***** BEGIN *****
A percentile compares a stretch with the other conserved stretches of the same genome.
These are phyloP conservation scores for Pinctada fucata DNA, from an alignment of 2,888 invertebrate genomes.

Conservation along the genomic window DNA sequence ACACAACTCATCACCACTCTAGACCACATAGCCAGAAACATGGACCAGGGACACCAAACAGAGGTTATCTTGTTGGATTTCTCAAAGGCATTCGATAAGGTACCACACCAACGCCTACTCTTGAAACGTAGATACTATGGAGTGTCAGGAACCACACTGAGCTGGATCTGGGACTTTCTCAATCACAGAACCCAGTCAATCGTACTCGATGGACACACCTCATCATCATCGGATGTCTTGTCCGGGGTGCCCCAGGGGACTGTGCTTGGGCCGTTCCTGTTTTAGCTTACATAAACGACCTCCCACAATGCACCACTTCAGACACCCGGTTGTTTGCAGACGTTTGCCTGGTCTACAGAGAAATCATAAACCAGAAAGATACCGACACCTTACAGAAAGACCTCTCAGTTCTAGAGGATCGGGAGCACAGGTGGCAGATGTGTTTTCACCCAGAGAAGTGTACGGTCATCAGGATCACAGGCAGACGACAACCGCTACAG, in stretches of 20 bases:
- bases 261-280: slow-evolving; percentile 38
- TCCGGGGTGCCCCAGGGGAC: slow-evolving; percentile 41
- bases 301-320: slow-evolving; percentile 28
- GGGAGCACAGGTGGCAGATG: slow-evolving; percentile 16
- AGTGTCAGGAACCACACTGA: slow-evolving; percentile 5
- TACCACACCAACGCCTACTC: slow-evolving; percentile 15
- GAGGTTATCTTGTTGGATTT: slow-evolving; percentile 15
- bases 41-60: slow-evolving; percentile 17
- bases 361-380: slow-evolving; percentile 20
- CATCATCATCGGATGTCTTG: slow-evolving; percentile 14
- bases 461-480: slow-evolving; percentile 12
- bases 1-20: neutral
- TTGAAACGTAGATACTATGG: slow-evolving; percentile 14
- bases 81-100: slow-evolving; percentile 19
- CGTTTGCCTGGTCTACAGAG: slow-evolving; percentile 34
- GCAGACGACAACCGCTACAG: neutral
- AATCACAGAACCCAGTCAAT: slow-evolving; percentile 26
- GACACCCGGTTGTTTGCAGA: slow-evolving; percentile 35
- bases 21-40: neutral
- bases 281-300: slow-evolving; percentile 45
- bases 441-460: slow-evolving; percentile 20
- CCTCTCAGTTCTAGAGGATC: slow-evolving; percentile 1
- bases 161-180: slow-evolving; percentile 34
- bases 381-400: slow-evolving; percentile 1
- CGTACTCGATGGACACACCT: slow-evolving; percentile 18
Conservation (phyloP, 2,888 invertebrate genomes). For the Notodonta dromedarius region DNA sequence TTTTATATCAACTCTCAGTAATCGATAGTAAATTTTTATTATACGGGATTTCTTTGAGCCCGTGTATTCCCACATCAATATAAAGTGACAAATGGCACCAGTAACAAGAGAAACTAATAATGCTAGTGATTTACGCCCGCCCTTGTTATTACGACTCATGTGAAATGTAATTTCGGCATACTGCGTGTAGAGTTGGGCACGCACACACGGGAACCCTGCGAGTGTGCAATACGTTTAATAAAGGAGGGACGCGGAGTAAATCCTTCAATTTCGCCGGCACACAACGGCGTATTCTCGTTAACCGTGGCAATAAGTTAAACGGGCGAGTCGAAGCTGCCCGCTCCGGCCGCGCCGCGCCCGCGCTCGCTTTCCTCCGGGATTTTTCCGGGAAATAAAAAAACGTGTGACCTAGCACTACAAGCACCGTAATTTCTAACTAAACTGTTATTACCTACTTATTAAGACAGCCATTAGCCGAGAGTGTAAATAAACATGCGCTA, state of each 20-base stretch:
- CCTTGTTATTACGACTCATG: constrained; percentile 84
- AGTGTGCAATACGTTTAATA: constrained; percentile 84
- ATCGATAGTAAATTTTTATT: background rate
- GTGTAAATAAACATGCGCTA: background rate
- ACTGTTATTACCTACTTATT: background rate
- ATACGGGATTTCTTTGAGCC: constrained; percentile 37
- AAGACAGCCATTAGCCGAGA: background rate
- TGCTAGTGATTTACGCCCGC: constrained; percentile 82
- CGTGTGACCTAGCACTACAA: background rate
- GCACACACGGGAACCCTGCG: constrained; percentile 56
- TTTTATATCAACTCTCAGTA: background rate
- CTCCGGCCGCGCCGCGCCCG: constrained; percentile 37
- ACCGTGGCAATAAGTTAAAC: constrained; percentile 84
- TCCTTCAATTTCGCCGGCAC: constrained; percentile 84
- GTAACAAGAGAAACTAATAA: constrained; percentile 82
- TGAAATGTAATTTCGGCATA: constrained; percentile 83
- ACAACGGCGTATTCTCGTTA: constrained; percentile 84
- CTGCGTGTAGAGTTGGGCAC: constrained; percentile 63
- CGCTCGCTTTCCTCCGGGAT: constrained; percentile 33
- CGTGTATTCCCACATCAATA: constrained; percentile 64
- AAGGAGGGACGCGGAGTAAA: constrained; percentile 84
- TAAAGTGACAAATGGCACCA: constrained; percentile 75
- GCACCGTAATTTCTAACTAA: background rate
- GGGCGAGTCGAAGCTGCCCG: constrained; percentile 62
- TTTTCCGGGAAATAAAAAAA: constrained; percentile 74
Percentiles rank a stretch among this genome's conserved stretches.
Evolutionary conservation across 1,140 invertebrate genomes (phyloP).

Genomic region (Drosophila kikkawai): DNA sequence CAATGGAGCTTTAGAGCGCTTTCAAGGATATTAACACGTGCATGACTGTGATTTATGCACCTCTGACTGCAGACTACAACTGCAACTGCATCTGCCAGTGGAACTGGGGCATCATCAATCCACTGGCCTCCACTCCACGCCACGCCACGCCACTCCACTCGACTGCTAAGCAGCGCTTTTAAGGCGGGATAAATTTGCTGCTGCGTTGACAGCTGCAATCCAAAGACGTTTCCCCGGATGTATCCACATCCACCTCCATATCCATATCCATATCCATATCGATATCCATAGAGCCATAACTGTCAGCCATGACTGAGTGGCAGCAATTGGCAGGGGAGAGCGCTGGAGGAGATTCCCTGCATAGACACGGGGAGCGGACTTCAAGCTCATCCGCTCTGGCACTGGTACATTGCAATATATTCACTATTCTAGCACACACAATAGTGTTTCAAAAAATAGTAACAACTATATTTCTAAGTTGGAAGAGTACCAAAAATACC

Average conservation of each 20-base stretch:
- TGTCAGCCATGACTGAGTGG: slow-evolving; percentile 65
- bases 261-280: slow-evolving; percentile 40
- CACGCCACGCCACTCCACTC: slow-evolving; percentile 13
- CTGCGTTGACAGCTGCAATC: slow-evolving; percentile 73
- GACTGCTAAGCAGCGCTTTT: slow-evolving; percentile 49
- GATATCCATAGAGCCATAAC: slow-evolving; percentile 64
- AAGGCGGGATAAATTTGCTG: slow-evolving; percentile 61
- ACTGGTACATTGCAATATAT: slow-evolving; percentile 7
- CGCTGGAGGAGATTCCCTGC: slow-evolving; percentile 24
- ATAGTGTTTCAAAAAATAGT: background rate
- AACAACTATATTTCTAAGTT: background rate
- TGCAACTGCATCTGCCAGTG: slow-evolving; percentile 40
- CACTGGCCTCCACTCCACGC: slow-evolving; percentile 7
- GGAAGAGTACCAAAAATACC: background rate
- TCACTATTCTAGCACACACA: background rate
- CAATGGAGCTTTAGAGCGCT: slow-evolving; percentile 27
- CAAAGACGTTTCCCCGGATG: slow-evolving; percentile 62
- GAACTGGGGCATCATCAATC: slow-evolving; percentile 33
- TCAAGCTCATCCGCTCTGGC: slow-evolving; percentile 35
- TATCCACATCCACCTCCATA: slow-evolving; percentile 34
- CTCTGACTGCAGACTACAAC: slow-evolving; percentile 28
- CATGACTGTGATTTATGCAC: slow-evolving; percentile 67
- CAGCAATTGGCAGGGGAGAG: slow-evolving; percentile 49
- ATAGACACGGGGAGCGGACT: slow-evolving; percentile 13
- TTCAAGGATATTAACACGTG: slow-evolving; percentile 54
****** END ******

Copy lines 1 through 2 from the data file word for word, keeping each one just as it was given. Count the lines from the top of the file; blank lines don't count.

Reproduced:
A percentile compares a stretch with the other conserved stretches of the same genome.
These are phyloP conservation scores for Pinctada fucata DNA, from an alignment of 2,888 invertebrate genomes.